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What is Bronchitis?
Bronchitis is an inflammation of the airways in the lungs. The main tubes that air flows through in the lungs are called bronchi, and branching off them are smaller tubes called bronchioles. When these tubes become inflamed it causes narrowing, constriction, and blockage of the airways, which leads to symptoms of bronchitis. Bronchitis can be acute, lasting less than six weeks, or chronic, recurring multiple times for more than two years.
Acute bronchitis is a form of the illness that starts suddenly and resolves itself after just a few weeks. Symptoms of acute bronchitis include hacking cough and production of mucus (phlegm). It is usually brought on by a viral or bacterial illness in the upper respiratory tract. While the symptoms can be bothersome, acute bronchitis in otherwise healthy people is rarely severe.
Chronic bronchitis is a recurrent disorder where there is chronic inflammation, swelling, and narrowing of the airways. It is defined as a cough with production of mucus (sputum) for at least a 3-month period, for two years in a row. Chronic bronchitis is usually the result of lung damage from chronic medical disorders or smoking.
Smokers and Bronchitis
Smoking is a major irritant to the lungs, and it causes damage on the cellular level. This damage to the lung tissue, especially the cilia (cells in the lung lining that help clear out debris and mucus), causes the lung tissue to be more susceptible to acute bronchitis. Smokers also eventually cause so much damage to their lungs they can get chronic bronchitis and COPD (chronic obstructive pulmonary disease).
What Causes Acute Bronchitis?
Acute bronchitis is caused by upper respiratory viral infections in 90% of cases; the other 10% of cases are caused by bacterial infections.
What Causes Chronic Bronchitis?
Chronic bronchitis is caused by repeated inflammation of the lung tissues. People at highest risk for chronic bronchitis are those who have occupational exposure to lung irritants (such as coal miners, construction workers, metal workers, etc.), and smokers. High levels of air pollution can also contribute to developing chronic bronchitis.
What Are the Symptoms of Bronchitis?
Symptoms of bronchitis may include:
- Shortness of breath
- Production of mucus (phlegm)
When Should I Call My Doctor About Bronchitis?
If bronchitis is suspected, contact a doctor if the following symptoms occur:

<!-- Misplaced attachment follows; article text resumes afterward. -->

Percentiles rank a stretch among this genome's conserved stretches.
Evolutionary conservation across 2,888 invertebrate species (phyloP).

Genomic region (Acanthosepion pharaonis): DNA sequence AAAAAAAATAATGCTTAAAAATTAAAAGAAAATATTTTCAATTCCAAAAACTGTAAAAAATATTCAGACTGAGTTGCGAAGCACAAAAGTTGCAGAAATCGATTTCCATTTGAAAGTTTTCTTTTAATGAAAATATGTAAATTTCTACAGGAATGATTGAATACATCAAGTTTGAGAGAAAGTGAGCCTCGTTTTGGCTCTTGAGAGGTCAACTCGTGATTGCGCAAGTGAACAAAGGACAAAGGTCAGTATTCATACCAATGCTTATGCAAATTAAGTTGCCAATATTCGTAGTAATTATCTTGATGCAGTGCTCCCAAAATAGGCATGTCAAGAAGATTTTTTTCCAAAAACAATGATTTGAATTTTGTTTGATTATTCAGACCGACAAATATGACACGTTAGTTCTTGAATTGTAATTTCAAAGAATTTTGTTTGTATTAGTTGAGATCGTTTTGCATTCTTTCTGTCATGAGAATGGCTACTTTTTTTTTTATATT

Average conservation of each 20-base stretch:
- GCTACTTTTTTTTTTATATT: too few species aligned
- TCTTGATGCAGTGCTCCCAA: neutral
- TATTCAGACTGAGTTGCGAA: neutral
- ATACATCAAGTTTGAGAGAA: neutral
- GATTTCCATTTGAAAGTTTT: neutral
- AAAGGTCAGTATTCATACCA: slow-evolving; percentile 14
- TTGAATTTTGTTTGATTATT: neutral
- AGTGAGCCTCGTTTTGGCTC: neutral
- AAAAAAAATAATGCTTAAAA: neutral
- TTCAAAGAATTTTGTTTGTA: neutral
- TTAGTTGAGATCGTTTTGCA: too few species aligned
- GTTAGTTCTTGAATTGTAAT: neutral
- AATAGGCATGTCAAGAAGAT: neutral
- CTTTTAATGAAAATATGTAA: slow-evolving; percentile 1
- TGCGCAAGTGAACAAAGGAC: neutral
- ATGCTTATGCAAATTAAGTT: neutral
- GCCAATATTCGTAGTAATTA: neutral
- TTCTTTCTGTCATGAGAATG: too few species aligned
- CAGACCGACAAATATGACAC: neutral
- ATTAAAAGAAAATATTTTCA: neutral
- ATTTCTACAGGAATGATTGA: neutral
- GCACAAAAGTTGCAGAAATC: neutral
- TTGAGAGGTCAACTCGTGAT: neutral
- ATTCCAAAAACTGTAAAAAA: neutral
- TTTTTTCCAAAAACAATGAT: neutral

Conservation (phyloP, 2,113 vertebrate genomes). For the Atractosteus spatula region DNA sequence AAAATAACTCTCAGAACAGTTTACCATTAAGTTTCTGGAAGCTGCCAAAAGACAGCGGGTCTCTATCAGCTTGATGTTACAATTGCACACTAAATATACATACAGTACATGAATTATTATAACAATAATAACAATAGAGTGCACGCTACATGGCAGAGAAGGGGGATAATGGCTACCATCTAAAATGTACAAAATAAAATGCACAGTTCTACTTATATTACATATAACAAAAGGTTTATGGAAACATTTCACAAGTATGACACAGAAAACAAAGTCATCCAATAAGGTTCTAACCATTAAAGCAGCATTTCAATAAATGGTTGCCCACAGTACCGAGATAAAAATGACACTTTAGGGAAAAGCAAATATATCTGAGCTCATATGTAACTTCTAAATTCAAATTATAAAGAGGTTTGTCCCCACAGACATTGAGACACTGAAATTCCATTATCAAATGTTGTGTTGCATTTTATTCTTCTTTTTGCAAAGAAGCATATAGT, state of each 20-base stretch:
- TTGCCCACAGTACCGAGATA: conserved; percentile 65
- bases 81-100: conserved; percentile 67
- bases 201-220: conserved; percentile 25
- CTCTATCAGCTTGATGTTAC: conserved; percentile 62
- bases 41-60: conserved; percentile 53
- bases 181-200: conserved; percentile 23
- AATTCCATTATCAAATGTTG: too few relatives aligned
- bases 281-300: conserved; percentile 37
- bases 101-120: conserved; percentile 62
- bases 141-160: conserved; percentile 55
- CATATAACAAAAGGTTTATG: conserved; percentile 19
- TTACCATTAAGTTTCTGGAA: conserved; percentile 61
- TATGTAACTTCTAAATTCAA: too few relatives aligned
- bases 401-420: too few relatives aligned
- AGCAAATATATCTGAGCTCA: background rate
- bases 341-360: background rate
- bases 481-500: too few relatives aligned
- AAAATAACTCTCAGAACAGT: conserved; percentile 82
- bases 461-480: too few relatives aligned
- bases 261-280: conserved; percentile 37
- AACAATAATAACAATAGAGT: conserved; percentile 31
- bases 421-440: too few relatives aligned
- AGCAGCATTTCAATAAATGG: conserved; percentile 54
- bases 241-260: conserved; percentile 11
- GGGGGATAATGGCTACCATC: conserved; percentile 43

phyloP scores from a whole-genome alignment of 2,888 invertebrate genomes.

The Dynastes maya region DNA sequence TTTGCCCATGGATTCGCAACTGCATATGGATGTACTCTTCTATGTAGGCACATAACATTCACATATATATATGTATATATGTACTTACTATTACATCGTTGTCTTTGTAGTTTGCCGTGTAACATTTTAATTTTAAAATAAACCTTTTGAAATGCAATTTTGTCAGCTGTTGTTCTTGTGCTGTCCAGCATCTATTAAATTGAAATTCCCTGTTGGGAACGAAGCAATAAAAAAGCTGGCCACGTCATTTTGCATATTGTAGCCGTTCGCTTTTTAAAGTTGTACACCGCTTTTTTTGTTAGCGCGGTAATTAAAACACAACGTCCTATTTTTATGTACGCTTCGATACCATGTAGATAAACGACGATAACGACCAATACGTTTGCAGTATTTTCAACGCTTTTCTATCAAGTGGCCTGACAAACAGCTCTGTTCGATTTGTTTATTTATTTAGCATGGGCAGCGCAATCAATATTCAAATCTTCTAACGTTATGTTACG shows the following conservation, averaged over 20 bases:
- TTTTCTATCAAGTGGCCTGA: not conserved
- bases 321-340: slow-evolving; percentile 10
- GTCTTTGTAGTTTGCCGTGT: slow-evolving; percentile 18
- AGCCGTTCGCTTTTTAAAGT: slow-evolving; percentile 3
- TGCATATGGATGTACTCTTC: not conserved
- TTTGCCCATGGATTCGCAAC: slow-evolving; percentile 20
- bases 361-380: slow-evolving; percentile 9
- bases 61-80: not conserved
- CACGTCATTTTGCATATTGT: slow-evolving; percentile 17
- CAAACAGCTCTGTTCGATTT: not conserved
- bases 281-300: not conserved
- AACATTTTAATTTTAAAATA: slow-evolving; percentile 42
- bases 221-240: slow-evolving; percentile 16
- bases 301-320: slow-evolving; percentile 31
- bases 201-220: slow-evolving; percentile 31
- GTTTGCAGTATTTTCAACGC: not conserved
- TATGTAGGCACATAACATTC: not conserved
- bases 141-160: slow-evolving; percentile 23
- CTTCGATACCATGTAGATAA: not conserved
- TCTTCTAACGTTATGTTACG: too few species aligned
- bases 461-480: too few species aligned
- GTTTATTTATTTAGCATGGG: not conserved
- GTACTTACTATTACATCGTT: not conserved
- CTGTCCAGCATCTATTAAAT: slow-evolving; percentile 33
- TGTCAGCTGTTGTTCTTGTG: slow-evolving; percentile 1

- Shortness of breath
- Chest pain
- High fever
- Coughing up blood
- Throat swelling
- Symptoms that worsen or last longer than 2 weeks
Can Bronchitis Be Treated At Home?
If symptoms of bronchitis are not severe, home remedies include:
- Drink plenty of fluids
- Quit smoking
- Take over-the-counter fever-reducing medications such as aspirin, acetaminophen (Tylenol), ibuprofen (Advil, Motrin), naproxen (Aleve) if advised by a doctor
- Get plenty of rest
How Is Bronchitis Diagnosed?
Bronchitis is generally diagnosed by a doctor taking a medical history and performing a physical exam. Usually no additional tests are needed.
In more severe cases of bronchitis, or in cases of chronic bronchitis, a chest X-ray, blood tests, or pulmonary function testing may be needed.
How Is Acute Bronchitis Treated?
Treatment for bronchitis usually includes home remedies discussed such as drinking plenty of fluids, quitting smoking, getting plenty of rest, and taking over-the-counter fever reducers.
Over-the-counter cough medications are rarely useful and in some young children may be harmful.
Antibiotics are rarely prescribed because most cases of bronchitis are caused by viruses, which do not respond to antibiotics.
If symptoms are severe enough to see a doctor, patients may be prescribed medications, including:
- Inhaled bronchodilators
- Expectorant cough medications
How Is Chronic Bronchitis Treated?
Chronic bronchitis may be treated with:
- Inhaled bronchodilators
- Inhaled or oral steroids
- Supplemental oxygen
- Yearly flu vaccinations
- Pneumococcal vaccinations
Because chronic bronchitis makes the lungs more susceptible to bacterial infections, doctors may prescribe antibiotics to treat these secondary infections.
Treatment For Chronic Bronchitis and COPD
The treatment for COPD (chronic obstructive pulmonary disease) is similar to that for chronic bronchitis: inhaled bronchodilators, inhaled or oral steroids, supplemental oxygen, annual flu vaccinations, and pneumococcal vaccinations.
The most important thing patients with COPD can do is stop smoking.
How Can I Reduce the Risk of Getting Bronchitis?
The most important thing a person can do to reduce the risk of getting bronchitis is to not smoke and to avoid second-hand smoke.
In addition, to reduce the risk of getting bronchitis:
- Exercise regularly
- Eat a healthy and balanced diet
- Wash hands frequently
- Reduce occupational exposures to lung irritants
- Avoid others who may have symptoms of upper respiratory infections
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